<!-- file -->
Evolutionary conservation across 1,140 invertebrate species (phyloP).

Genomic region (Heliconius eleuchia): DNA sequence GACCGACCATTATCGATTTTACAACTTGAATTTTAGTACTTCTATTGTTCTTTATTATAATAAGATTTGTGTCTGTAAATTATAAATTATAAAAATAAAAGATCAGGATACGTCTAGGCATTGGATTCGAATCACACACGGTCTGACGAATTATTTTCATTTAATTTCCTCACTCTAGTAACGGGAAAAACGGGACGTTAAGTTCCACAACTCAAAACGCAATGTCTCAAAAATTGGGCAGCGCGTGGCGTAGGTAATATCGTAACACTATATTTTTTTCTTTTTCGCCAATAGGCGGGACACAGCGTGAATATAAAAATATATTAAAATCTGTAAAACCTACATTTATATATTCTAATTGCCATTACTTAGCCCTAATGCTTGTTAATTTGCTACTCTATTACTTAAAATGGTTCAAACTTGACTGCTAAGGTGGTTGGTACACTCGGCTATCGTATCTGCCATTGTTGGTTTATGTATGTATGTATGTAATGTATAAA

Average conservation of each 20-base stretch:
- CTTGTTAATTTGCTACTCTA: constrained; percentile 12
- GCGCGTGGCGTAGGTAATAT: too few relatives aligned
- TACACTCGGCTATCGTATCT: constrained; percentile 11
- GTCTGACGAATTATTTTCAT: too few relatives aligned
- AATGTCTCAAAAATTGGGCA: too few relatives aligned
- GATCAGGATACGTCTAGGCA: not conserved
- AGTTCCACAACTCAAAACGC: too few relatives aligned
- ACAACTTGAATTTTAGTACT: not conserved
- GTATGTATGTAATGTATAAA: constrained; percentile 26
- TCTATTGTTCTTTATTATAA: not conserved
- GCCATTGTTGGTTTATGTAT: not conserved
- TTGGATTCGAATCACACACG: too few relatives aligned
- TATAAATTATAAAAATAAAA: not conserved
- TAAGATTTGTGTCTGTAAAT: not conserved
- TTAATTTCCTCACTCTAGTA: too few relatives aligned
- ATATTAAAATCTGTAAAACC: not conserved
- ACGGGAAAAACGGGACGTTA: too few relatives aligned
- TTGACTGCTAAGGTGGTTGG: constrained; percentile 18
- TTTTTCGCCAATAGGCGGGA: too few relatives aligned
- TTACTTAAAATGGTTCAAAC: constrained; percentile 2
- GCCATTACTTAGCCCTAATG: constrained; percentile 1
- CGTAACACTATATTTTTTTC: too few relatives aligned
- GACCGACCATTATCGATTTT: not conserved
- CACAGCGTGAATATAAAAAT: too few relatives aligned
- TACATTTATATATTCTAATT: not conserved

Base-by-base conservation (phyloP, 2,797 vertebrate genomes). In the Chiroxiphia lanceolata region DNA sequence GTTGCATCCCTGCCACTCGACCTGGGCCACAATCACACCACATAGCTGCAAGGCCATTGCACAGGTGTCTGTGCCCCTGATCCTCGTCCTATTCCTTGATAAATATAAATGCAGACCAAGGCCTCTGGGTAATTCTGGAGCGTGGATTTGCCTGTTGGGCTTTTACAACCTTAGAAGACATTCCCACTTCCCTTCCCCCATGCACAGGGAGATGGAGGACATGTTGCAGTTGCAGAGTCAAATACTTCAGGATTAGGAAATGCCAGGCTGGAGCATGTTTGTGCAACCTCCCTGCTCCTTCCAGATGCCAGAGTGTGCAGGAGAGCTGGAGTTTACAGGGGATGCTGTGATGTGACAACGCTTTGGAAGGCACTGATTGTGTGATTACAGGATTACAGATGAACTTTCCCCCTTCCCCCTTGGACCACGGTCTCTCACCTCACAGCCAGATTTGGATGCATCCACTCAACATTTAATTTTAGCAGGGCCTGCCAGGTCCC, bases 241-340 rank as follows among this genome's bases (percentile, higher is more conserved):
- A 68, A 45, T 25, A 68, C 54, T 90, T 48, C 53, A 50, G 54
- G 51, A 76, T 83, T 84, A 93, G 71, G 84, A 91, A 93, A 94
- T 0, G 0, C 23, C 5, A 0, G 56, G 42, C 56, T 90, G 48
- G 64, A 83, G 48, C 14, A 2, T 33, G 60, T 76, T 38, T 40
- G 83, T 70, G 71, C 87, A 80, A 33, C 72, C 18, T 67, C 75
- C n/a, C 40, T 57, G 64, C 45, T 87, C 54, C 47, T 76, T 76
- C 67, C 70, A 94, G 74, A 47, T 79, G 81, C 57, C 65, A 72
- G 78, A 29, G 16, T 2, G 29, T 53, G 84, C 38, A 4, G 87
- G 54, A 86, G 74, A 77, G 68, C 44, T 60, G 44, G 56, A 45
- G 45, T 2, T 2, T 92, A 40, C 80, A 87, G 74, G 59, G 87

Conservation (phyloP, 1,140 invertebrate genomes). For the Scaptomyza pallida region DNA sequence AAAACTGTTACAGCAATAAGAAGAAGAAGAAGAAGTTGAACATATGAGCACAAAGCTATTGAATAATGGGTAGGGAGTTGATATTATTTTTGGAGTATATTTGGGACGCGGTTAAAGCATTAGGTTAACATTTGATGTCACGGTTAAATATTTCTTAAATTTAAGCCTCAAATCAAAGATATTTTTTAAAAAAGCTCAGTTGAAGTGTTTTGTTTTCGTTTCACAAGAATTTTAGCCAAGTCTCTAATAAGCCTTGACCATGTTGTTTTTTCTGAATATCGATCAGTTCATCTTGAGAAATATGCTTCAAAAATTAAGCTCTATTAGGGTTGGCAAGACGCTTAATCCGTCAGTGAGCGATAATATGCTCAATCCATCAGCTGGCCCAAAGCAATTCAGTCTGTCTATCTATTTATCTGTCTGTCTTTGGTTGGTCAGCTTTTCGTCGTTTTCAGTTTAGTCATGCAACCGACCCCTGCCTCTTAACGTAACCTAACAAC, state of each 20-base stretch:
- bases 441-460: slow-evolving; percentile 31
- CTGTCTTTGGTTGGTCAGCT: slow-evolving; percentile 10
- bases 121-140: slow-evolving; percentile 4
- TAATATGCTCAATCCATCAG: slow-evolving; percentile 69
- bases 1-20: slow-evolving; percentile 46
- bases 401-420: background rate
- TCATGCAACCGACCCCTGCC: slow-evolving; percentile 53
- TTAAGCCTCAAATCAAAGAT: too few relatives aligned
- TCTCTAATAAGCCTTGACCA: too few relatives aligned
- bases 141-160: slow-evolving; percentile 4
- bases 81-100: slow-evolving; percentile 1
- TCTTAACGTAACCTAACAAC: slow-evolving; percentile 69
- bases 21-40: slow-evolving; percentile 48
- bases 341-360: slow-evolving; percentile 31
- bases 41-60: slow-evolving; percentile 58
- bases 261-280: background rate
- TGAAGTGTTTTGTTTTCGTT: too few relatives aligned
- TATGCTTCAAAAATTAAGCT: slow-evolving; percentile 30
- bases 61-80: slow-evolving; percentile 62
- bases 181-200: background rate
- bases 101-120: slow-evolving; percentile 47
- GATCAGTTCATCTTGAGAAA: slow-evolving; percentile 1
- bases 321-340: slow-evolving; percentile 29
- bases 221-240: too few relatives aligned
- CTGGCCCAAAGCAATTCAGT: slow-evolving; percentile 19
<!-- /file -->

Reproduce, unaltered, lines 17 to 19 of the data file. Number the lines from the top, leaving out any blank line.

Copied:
- TAAGATTTGTGTCTGTAAAT: not conserved
- TTAATTTCCTCACTCTAGTA: too few relatives aligned
- ATATTAAAATCTGTAAAACC: not conserved